One would think that at those rates, the repair tech would know the proper way to swedge a key. If he works on a customer's sax after regular business hours the rate doubles with a three hour minimum. Reminds me of the old song "Nice Work If You Can Get It".

I have good luck with the Ferrees collet swedger mounted to the bench with a needle bearing washer sandwiched between two regular washers under the handle to remove friction and give a sensitive touch when tightening. That along with lubing the key with "Tap Ease" for non-ferrous metals does a nice job without leaving significant marks on the keys.

John
 

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jbtsax said:
Well said Gordon. I raised the question because a well known sax repairman who charges $100 per hour shop rate has this statement on his website:

One would think that at those rates, the repair tech would know the proper way to swedge a key. If he works on a customer's sax after regular business hours the rate doubles with a three hour minimum. Reminds me of the old song "Nice Work If You Can Get It".

I have good luck with the Ferrees collet swedger mounted to the bench with a needle bearing washer sandwiched between two regular washers under the handle to remove friction and give a sensitive touch when tightening. That along with lubing the key with "Tap Ease" for non-ferrous metals does a nice job without leaving significant marks on the keys.

John
Is that the same dude that charges about $2000 for an overhaul?

John, where can I get a needle-bearing washer? Anyone using the collet-type swaging sets: Do you only tighten the collet down on the subject key to swage, or do you also twist or pull the tightened collet (with lube of course)? I have the Ferrees set but it takes me quite some time to get results without marring the finish.
 

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Gordon (NZ) said:
I agree with griff36 & Clanibass.
Thanks Godon ;)

To rotate the pliers like that seems mostly impossible. I swedge in the same way you explained.

Hornimus Prime (I still haven't seen your new film :)) I also use the Ferree's collet swedger and I rotate it while it is tightened on the tube. I sort of screw it out - rotate and the key moves out of the swedger (almost without pulling). I use the collet to remove the play of the rod inside the tube, and not to lengthen the tube, so I don't need too much force and usually there isn't a lot of marring the key if at all.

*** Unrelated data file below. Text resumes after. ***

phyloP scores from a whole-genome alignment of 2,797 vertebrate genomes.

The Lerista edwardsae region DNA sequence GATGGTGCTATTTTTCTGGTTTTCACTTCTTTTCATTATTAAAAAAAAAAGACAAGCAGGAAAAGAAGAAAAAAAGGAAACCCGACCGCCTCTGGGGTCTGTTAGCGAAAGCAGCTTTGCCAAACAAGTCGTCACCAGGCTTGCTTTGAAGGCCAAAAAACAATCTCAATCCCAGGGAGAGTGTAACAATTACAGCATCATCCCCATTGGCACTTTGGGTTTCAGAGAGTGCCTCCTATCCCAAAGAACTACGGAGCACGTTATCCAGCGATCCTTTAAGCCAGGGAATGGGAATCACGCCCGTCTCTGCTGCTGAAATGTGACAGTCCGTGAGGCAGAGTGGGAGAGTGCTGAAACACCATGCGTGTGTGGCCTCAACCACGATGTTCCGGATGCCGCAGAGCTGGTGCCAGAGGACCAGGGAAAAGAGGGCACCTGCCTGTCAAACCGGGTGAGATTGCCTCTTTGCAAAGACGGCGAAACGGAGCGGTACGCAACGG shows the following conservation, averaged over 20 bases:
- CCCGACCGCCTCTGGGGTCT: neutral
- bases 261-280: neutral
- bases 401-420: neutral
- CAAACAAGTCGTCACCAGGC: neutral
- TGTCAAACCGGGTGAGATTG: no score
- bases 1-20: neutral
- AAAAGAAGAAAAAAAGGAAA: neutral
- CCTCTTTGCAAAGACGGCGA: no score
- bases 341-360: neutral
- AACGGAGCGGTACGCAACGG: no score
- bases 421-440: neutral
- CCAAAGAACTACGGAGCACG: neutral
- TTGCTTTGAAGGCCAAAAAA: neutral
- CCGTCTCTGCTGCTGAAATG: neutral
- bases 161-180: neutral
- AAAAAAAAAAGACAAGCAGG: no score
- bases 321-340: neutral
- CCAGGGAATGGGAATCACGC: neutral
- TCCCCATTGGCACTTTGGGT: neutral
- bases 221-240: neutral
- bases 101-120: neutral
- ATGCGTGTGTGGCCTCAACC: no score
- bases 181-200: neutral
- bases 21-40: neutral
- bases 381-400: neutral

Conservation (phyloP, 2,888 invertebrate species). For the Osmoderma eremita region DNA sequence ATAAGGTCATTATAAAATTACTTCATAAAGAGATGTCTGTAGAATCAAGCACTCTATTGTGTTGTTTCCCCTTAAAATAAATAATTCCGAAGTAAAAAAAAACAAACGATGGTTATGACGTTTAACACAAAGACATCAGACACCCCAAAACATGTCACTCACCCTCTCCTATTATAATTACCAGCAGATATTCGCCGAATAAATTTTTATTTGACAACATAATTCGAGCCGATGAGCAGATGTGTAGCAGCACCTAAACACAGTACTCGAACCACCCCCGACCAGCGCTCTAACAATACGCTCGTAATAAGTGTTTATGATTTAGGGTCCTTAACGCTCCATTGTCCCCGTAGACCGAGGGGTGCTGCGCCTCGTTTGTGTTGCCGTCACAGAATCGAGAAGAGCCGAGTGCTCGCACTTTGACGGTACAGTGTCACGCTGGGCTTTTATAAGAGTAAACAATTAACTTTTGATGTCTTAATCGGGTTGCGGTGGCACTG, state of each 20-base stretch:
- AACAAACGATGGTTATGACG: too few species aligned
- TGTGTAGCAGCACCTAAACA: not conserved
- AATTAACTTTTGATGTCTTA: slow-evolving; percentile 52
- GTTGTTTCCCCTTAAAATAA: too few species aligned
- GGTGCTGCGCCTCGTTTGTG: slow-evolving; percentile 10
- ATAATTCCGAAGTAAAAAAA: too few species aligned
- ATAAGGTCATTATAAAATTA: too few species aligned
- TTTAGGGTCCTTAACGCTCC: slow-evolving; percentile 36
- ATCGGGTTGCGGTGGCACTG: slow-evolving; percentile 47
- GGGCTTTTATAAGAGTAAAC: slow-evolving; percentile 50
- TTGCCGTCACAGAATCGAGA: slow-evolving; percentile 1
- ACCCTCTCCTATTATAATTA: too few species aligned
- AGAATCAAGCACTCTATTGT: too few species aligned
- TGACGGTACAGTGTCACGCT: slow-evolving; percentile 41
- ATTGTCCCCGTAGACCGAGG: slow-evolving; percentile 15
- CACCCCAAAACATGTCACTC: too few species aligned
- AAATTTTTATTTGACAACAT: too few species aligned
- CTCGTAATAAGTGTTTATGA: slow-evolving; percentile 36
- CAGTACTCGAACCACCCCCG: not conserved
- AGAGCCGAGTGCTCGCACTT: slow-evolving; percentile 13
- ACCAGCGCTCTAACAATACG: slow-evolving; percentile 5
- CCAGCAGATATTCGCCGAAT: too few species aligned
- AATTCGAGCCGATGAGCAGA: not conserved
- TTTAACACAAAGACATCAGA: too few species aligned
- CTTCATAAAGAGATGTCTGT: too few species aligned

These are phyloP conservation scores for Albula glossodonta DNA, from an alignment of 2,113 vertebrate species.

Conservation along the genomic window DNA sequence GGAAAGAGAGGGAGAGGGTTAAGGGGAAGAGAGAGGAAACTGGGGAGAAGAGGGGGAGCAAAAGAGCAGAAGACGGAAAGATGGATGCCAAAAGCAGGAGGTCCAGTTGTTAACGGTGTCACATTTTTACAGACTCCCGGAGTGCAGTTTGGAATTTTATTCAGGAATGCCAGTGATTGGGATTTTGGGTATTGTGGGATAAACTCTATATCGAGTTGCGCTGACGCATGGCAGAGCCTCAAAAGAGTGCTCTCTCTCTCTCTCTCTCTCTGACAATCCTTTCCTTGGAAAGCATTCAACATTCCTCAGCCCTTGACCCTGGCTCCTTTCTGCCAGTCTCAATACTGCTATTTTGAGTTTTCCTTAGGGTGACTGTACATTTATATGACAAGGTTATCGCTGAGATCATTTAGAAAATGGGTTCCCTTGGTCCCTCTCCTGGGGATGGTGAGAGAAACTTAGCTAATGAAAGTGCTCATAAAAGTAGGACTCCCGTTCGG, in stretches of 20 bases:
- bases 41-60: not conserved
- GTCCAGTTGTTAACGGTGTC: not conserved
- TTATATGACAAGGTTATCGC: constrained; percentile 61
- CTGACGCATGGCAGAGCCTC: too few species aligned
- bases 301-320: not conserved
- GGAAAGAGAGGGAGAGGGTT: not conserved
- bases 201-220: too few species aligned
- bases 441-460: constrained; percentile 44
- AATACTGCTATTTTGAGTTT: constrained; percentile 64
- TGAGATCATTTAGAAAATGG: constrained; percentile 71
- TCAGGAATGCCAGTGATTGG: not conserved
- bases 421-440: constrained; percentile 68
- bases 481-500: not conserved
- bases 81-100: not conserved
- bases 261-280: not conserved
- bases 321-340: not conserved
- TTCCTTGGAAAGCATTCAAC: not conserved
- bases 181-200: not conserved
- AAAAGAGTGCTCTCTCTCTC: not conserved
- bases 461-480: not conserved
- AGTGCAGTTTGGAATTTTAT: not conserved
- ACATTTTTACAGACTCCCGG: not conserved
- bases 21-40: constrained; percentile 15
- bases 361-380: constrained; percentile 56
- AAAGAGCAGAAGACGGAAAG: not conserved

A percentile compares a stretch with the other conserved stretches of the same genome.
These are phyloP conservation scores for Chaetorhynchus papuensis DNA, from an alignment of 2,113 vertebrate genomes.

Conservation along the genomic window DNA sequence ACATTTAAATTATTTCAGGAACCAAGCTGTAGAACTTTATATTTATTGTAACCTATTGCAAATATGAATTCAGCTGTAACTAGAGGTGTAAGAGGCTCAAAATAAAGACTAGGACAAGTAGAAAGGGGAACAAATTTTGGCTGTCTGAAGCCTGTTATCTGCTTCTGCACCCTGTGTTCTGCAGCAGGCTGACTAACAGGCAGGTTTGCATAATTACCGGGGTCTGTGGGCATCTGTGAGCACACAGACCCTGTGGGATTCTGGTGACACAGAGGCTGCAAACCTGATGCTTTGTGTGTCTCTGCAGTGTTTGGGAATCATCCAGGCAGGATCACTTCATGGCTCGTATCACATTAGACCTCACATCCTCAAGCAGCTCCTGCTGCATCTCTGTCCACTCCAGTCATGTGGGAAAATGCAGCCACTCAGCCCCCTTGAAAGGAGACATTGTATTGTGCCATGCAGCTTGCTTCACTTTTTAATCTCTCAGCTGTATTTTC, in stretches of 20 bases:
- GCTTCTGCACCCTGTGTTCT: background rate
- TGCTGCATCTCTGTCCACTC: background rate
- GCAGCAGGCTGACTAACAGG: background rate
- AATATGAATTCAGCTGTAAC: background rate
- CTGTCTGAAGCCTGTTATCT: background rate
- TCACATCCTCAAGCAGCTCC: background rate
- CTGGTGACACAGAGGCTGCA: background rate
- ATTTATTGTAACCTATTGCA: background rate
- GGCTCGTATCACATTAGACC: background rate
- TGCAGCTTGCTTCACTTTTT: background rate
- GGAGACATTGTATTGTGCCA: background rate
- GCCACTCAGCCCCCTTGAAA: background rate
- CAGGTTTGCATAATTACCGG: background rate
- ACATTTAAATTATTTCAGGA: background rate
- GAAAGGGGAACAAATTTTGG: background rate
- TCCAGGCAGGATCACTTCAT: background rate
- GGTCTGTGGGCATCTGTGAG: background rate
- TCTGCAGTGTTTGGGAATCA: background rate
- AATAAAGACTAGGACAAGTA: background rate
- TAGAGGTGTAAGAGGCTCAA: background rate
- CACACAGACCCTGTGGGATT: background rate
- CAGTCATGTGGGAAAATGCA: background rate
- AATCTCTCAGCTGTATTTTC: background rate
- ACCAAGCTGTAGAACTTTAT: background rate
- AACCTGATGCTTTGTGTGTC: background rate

I usually just hold the collet in my hand when using it. If this isn't enough force I hold it with something less slippery than my hand. If even that's not enough I put it in a vise. I have no idea what a needle bearing washer is (where can I see it?).
 

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hornimus said:
Is that the same dude that charges about $2000 for an overhaul?
Is that with or without the cryo treatment? :)
hornimus said:
John, where can I get a needle-bearing washer? Anyone using the collet-type swaging sets: Do you only tighten the collet down on the subject key to swage, or do you also twist or pull the tightened collet (with lube of course)? I have the Ferrees set but it takes me quite some time to get results without marring the finish.
Jerry answered your first question. I can check at the shop Monday and see where we ordered ours from and what size works the best. As I said previously our collet tool can be mounted to the bench when doing a mechanical overhaul. I have good results both tightening and lengthening the hinge tube by slowly tightening the collet and turning the key slowly 360 degrees (whenever poslsible). I then remove the key by slowly loosening the pressure while still turning the key and "unscrewing" it from inside the collett. Using the "Tap Eze" is a trick I learned from a JL Smith clinic and it works great.

John
 

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hornimus said:
I have the Ferrees set but it takes me quite some time to get results without marring the finish.
Often the inside surfaces' of the jaws on the Ferree's collets are too coarse for use "right out of the box" and need polished. Gordon mentioned a great way to do this a few years back, but now I forget. I had to interior polish all of our collects years ago, prior. I used a "split-stick" and micromesh with everything held in the lathe.